If in the breath there is not proof enough
To others witnessed, what is it to be
Amongst us all beyond mere mortal toil or immortal fee
And foils alike, these gems are simple stones.
And it is true that all have rights to speak?
If life is worth beholding to a saint,
Thus then reckon life worth living with no complaint,
A longer extended cut along the grain
For some; a sculpted verse, splinters carved, a life
In words of fine complexion for others while the knife
And chisel complete their commission in omission, again
In elimination to capture something safe,astounds,
Contraband of observation and objects more or less
For all the world in waiting; certitude’s with us,
My friend, in likelihood a likeness have they have found
A last and least messiah blindly plucked, jury duty in the crowd.
They must, if blind duty binds, expose the cloud
Above the clods whereon he sits uncrowned
By all but his delusion, angels’ muted corkscrews and horns
Release the cork of new and untried bottles for every eye and ear to see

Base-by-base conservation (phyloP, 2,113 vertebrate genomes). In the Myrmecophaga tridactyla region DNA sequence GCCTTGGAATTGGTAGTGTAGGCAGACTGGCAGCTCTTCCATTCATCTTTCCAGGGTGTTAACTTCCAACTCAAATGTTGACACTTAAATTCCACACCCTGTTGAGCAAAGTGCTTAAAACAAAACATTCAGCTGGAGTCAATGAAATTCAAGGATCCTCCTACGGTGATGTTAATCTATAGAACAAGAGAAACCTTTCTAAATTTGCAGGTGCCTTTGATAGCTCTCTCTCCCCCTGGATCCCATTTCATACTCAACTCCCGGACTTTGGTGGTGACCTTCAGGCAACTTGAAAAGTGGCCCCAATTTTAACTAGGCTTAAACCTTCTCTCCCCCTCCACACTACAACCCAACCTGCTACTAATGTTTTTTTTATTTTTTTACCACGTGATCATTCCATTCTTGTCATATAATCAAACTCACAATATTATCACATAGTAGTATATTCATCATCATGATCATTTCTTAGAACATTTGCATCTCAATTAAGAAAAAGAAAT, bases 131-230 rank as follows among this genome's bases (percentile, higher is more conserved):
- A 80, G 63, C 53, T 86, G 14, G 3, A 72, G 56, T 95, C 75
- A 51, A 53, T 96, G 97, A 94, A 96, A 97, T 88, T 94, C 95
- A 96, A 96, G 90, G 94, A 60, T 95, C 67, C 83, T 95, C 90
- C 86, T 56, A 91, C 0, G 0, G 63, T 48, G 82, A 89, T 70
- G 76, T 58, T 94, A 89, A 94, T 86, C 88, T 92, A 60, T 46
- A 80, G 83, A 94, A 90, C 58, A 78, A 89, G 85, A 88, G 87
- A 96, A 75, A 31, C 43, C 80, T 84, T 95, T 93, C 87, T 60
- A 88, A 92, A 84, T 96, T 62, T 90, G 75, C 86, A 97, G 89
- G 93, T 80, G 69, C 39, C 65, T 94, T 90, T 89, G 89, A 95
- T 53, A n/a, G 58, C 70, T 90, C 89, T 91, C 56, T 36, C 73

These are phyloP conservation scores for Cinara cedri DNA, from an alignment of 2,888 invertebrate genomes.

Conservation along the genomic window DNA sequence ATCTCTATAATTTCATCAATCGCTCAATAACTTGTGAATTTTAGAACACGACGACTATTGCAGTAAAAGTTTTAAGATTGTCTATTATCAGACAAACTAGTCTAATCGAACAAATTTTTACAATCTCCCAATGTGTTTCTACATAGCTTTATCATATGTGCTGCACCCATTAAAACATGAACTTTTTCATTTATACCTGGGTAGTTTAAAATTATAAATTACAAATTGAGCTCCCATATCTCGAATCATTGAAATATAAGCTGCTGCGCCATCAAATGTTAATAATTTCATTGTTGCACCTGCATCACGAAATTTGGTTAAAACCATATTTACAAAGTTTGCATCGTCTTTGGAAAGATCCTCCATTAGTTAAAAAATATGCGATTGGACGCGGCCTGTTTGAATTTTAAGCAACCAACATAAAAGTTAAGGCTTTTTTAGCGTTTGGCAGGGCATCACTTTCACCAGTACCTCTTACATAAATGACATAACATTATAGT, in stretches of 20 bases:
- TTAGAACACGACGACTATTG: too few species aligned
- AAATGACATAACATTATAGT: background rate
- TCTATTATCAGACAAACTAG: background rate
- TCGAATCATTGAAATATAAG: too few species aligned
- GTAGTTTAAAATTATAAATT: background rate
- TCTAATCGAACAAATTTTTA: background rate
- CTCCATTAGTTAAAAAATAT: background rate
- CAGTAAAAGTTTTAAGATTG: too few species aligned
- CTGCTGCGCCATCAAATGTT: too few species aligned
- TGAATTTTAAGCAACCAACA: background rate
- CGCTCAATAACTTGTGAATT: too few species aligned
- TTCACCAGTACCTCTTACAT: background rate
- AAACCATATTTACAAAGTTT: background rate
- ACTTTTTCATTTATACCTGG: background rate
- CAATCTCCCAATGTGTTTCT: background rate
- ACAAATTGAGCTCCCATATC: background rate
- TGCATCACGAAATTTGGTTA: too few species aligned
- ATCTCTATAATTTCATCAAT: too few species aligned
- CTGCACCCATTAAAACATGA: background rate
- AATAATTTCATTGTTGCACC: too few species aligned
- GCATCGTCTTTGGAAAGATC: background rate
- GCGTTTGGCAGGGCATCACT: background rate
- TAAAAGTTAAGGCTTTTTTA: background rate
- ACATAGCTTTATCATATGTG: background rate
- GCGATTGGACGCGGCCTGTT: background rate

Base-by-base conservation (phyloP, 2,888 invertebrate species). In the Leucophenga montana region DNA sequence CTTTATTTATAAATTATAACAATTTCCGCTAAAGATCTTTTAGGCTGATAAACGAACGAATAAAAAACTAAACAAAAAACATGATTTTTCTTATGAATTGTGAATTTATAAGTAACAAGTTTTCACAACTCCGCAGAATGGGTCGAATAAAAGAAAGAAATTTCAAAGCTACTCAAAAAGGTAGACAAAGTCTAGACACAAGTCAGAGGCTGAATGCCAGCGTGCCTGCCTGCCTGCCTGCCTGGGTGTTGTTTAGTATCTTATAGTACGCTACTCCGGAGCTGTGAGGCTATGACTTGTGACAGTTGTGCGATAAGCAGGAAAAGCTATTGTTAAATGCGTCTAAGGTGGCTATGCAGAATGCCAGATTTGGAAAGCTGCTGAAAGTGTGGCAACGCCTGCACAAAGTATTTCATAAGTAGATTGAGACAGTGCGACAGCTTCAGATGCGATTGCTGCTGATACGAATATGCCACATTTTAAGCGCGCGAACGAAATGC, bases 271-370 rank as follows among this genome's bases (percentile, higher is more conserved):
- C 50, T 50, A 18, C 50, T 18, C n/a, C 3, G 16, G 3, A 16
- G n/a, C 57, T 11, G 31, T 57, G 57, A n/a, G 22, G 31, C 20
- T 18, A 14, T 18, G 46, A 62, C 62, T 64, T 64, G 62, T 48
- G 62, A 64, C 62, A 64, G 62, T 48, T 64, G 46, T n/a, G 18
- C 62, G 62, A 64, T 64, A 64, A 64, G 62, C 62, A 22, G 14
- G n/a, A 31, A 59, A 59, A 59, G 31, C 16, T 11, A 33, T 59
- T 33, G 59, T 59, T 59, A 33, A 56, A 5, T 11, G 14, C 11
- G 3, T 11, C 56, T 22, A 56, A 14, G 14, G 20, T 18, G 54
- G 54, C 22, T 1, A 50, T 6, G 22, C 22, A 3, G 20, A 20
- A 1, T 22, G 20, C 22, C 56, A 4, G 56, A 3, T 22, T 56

And hear upon the virgin bow of a ship which no one will believe
Is reason enough for this and one fine statue placed.
Gifted verses do not make the tale.
Ananias, lo! to you I speak in verse
To forsake this prophesy live or even worse.
The only way to deal with an unfair world is to become so absolutely free that your very existence is an act of rebellion. –Albert Camus
Sometimes when I think how good my book can be, I can hardly breathe.
Posted in Credentials, Imagery, Imagism, Lyric Poetry, Poem, Poetry, Sadrat’ul-Muntahá, Samsara, Sonnet, Sonnets
Tagged Delusion, Existence, Illusion, Immortality, Lyric Poetry, Mortality, Poem, poetry, Relationships, Sadrat'ul-Muntahá, Samsara, Sonnet, Sonnets, Tragic Flaw